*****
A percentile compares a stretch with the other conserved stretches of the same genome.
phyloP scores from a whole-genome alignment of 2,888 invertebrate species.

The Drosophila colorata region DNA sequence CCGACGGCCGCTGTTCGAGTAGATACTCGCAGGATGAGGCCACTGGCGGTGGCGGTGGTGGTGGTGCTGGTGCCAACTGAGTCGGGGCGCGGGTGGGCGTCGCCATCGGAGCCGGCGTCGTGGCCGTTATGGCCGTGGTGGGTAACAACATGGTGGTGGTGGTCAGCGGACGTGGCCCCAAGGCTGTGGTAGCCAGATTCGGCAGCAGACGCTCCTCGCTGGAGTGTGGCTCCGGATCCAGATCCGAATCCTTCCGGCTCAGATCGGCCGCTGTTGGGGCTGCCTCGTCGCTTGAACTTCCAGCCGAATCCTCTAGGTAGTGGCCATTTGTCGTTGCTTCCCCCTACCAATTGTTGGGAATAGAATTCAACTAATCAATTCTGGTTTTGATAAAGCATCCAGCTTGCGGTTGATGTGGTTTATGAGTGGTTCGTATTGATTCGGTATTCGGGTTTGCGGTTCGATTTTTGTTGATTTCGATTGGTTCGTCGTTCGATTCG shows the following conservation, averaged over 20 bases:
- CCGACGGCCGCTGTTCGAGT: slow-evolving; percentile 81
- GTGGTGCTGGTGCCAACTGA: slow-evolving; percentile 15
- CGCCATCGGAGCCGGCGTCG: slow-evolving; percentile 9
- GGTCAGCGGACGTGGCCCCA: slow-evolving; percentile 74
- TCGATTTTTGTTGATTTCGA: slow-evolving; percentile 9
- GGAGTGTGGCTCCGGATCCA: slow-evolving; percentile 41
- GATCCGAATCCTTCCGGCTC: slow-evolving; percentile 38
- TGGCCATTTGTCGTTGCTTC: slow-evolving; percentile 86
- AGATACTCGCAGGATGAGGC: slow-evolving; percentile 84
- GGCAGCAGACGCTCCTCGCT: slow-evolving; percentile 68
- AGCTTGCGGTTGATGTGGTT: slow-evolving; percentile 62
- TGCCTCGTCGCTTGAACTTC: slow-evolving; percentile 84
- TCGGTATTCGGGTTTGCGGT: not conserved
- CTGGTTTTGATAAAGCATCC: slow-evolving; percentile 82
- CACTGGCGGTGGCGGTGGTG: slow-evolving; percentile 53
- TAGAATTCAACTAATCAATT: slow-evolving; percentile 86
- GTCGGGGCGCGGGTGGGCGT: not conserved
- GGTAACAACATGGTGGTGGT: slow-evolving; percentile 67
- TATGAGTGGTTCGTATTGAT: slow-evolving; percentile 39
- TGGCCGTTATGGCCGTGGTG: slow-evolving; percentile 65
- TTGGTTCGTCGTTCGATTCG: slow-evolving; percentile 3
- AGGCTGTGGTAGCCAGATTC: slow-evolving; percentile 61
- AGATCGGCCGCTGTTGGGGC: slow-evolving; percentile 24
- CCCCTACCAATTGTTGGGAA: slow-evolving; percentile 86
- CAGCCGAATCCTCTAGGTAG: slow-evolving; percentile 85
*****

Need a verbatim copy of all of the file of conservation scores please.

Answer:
A percentile compares a stretch with the other conserved stretches of the same genome.
phyloP scores from a whole-genome alignment of 2,888 invertebrate species.

The Drosophila colorata region DNA sequence CCGACGGCCGCTGTTCGAGTAGATACTCGCAGGATGAGGCCACTGGCGGTGGCGGTGGTGGTGGTGCTGGTGCCAACTGAGTCGGGGCGCGGGTGGGCGTCGCCATCGGAGCCGGCGTCGTGGCCGTTATGGCCGTGGTGGGTAACAACATGGTGGTGGTGGTCAGCGGACGTGGCCCCAAGGCTGTGGTAGCCAGATTCGGCAGCAGACGCTCCTCGCTGGAGTGTGGCTCCGGATCCAGATCCGAATCCTTCCGGCTCAGATCGGCCGCTGTTGGGGCTGCCTCGTCGCTTGAACTTCCAGCCGAATCCTCTAGGTAGTGGCCATTTGTCGTTGCTTCCCCCTACCAATTGTTGGGAATAGAATTCAACTAATCAATTCTGGTTTTGATAAAGCATCCAGCTTGCGGTTGATGTGGTTTATGAGTGGTTCGTATTGATTCGGTATTCGGGTTTGCGGTTCGATTTTTGTTGATTTCGATTGGTTCGTCGTTCGATTCG shows the following conservation, averaged over 20 bases:
- CCGACGGCCGCTGTTCGAGT: slow-evolving; percentile 81
- GTGGTGCTGGTGCCAACTGA: slow-evolving; percentile 15
- CGCCATCGGAGCCGGCGTCG: slow-evolving; percentile 9
- GGTCAGCGGACGTGGCCCCA: slow-evolving; percentile 74
- TCGATTTTTGTTGATTTCGA: slow-evolving; percentile 9
- GGAGTGTGGCTCCGGATCCA: slow-evolving; percentile 41
- GATCCGAATCCTTCCGGCTC: slow-evolving; percentile 38
- TGGCCATTTGTCGTTGCTTC: slow-evolving; percentile 86
- AGATACTCGCAGGATGAGGC: slow-evolving; percentile 84
- GGCAGCAGACGCTCCTCGCT: slow-evolving; percentile 68
- AGCTTGCGGTTGATGTGGTT: slow-evolving; percentile 62
- TGCCTCGTCGCTTGAACTTC: slow-evolving; percentile 84
- TCGGTATTCGGGTTTGCGGT: not conserved
- CTGGTTTTGATAAAGCATCC: slow-evolving; percentile 82
- CACTGGCGGTGGCGGTGGTG: slow-evolving; percentile 53
- TAGAATTCAACTAATCAATT: slow-evolving; percentile 86
- GTCGGGGCGCGGGTGGGCGT: not conserved
- GGTAACAACATGGTGGTGGT: slow-evolving; percentile 67
- TATGAGTGGTTCGTATTGAT: slow-evolving; percentile 39
- TGGCCGTTATGGCCGTGGTG: slow-evolving; percentile 65
- TTGGTTCGTCGTTCGATTCG: slow-evolving; percentile 3
- AGGCTGTGGTAGCCAGATTC: slow-evolving; percentile 61
- AGATCGGCCGCTGTTGGGGC: slow-evolving; percentile 24
- CCCCTACCAATTGTTGGGAA: slow-evolving; percentile 86
- CAGCCGAATCCTCTAGGTAG: slow-evolving; percentile 85